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Friday, July 20, 2018

Cuba announces new immigration policies to boost ex-pat ties

Speaking to a group of Cubans residing in the US, Foreign Minister Bruno Rodriguez said the new rules go into effect as of January 1, and blamed the US for creating unjust obstacles in its visa department by expelling Cuban embassy personnel.

By: AP | Washington | Published: October 29, 2017 6:51:03 pm
cuba, new immigration policy cuba,  Bruno Rodriguez , Guantanamo Bay, US-Cuba, Washington, cuban diplomats, cuba news, world news, indian express news Cuba’s Foreign Minister Bruno Rodriguez said the foreign ministry will authorise the entry and exit of expatriate Cubans through two tourist ports and allow the return of nationals who left the country illegally, except those who departed from the US Naval base at Guantanamo Bay. (Reuters/File)

Cuba’s foreign minister has announced changes to the island’s immigration policies, seeking to strengthen ties with the 800,000 Cubans living outside the country amid strained relations with Washington following accusations that US diplomats suffered mysterious sonic attacks in Havana. Speaking to a group of Cubans residing in the United States, Foreign Minister Bruno Rodriguez said yesterday the new rules go into effect as of January 1, and blamed the United States for creating unjust obstacles in its visa department by expelling Cuban embassy personnel.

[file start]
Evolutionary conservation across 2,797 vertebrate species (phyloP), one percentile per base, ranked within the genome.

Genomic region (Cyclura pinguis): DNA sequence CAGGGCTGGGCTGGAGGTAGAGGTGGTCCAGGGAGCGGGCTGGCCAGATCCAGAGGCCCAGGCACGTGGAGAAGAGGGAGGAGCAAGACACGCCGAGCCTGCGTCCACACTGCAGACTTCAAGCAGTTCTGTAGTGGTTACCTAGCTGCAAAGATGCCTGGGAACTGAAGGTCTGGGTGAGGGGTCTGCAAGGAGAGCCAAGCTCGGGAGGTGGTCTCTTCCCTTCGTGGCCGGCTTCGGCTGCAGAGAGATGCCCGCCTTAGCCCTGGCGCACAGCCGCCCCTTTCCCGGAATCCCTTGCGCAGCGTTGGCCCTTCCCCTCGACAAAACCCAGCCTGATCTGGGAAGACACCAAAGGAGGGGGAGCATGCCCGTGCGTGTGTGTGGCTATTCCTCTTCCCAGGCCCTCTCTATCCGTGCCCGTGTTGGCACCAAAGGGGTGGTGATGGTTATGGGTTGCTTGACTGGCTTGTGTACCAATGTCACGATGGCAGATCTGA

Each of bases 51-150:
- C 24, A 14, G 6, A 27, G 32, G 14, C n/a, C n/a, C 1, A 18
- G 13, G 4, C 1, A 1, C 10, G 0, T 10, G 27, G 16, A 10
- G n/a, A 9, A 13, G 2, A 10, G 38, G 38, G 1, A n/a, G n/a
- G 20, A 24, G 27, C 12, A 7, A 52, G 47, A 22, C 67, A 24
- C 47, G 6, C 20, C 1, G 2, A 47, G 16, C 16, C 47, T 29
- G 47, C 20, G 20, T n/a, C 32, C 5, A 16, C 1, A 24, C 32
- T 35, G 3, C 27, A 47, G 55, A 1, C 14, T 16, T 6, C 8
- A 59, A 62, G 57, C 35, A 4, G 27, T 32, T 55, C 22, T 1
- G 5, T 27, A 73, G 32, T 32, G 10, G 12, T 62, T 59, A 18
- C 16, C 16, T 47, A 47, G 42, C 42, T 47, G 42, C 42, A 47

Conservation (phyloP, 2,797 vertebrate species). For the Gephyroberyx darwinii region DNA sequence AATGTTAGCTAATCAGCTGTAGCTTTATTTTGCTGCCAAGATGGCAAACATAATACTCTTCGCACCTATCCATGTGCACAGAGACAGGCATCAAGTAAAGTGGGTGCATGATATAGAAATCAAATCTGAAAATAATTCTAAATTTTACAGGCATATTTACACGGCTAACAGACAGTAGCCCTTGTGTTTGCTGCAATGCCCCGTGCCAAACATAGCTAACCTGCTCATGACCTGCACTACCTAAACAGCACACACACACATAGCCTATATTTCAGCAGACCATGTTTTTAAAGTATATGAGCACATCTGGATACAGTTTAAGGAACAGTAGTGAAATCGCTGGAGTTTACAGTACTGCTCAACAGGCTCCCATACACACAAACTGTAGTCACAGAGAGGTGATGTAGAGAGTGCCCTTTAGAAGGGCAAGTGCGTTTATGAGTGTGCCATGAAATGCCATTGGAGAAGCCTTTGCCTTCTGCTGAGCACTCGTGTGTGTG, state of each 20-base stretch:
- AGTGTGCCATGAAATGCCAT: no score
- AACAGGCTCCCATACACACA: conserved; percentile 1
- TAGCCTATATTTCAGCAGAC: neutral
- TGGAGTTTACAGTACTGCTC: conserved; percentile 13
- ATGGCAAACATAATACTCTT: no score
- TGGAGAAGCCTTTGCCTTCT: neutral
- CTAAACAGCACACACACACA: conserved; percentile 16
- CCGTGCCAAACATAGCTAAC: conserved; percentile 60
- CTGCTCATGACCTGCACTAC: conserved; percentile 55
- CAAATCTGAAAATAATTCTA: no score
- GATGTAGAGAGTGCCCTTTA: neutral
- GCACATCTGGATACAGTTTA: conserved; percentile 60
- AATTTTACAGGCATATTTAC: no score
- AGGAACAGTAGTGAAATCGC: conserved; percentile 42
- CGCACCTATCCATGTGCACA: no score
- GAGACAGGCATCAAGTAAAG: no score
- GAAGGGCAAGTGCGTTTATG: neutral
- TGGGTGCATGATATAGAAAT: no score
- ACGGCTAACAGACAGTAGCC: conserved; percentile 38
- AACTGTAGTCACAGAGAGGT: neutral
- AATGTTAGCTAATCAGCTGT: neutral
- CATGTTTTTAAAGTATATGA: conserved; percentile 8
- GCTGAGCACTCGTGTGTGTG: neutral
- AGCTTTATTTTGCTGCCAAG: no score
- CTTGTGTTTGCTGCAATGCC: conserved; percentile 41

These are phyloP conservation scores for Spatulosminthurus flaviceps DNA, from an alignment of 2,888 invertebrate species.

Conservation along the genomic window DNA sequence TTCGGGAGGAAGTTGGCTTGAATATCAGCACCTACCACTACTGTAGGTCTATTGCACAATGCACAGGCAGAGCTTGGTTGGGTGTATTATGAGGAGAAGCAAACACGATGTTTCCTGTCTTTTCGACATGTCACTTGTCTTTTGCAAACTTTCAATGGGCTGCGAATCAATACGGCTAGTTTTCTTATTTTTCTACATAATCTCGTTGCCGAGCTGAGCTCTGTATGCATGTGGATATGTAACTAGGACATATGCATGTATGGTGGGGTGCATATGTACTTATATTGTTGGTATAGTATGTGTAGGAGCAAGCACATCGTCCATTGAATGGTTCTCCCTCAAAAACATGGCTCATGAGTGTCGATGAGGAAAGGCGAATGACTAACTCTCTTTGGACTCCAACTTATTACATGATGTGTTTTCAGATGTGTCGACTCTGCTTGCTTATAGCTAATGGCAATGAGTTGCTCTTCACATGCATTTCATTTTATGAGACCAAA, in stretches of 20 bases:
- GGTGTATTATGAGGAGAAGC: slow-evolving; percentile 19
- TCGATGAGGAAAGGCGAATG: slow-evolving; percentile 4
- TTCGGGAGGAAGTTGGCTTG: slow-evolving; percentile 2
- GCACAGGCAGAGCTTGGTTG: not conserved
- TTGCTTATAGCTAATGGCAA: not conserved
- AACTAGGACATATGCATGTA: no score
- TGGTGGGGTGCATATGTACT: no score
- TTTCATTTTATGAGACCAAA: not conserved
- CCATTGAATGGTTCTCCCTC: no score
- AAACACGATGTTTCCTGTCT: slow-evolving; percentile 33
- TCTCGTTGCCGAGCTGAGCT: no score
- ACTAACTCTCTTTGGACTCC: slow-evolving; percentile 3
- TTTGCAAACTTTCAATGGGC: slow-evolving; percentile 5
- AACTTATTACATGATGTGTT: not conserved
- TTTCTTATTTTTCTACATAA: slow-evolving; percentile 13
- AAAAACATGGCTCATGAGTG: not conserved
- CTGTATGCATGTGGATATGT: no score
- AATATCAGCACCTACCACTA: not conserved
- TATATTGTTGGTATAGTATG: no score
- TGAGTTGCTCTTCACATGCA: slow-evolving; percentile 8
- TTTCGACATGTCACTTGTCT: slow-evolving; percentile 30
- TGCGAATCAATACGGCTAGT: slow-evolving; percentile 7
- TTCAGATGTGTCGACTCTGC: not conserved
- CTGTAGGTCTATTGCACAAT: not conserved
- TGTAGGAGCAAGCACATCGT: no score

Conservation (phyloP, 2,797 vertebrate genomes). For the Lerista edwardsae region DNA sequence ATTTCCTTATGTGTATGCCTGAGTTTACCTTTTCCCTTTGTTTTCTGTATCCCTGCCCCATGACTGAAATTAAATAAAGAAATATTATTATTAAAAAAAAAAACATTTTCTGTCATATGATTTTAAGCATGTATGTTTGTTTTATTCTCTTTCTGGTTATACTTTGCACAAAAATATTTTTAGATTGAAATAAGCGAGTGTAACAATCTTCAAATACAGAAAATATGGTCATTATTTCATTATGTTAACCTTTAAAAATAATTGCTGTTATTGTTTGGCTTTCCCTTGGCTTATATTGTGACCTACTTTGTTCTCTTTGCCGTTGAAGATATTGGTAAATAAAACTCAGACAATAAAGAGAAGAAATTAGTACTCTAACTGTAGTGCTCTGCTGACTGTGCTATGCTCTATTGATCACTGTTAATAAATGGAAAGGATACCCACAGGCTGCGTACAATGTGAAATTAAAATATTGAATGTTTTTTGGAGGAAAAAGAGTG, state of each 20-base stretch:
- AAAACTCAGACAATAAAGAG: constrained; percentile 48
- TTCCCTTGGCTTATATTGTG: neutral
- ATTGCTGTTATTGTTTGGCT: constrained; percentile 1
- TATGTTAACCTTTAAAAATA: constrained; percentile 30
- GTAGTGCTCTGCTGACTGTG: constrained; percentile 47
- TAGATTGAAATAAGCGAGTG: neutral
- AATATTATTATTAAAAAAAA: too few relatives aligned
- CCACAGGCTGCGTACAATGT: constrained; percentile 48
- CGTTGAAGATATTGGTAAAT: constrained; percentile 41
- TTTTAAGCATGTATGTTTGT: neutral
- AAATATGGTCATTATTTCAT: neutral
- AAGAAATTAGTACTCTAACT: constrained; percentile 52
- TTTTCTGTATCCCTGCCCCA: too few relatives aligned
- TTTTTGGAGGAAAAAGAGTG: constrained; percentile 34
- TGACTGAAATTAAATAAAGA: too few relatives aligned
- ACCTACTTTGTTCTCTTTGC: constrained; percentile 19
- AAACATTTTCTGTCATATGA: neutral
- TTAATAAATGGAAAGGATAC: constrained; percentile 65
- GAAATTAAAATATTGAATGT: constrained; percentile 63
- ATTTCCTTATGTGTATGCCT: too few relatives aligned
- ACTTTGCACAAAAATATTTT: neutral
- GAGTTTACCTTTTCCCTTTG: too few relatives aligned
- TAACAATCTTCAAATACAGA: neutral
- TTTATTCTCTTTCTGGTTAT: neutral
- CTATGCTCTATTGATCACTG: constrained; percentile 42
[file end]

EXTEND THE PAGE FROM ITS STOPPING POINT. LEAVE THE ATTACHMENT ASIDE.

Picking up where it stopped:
Rodriguez said the foreign ministry will authorise the entry and exit of expatriate Cubans through two tourist ports and allow the return of nationals who left the country illegally, except those who departed from the US Naval base at Guantanamo Bay. He also said the children of Cubans residing outside the country and those born in foreign countries will be able to obtain Cuban citizenship and identification documents.

“The government of the United States closes and Cuba opens” doors, Rodriguez said. Cuba’s government relaxed its migration policy in 2013, when it cancelled the requirement that island residents apply for an exit permit to travel abroad. Rodriguez said that by reducing its diplomatic presence and suspending the issue of visas in Havana, Washington was hurting the ability of Cuban families to visit their relatives in the US.

He said the new requirement that Cubans must travel to the US consulate in Colombia to handle their visas through personal interviews represents an insurmountable obstacle in many cases. “To Cuba, it is unacceptable and immoral that the US government has decided to take political decisions that harm the Cuban people,” he said.

Washington removed 60 per cent of its staff from the island, expelled Cuban diplomats from the US, restricted the issuance of visas and required that travellers to Cuba be told that diplomats had suffered attacks with an unknown sonic weapon that caused them temporary deafness or permanent, nausea, concussion and other symptoms. Rodriguez called reports of the sonic attacks “totally” false and “a political manipulation aimed at damaging bilateral relations.”

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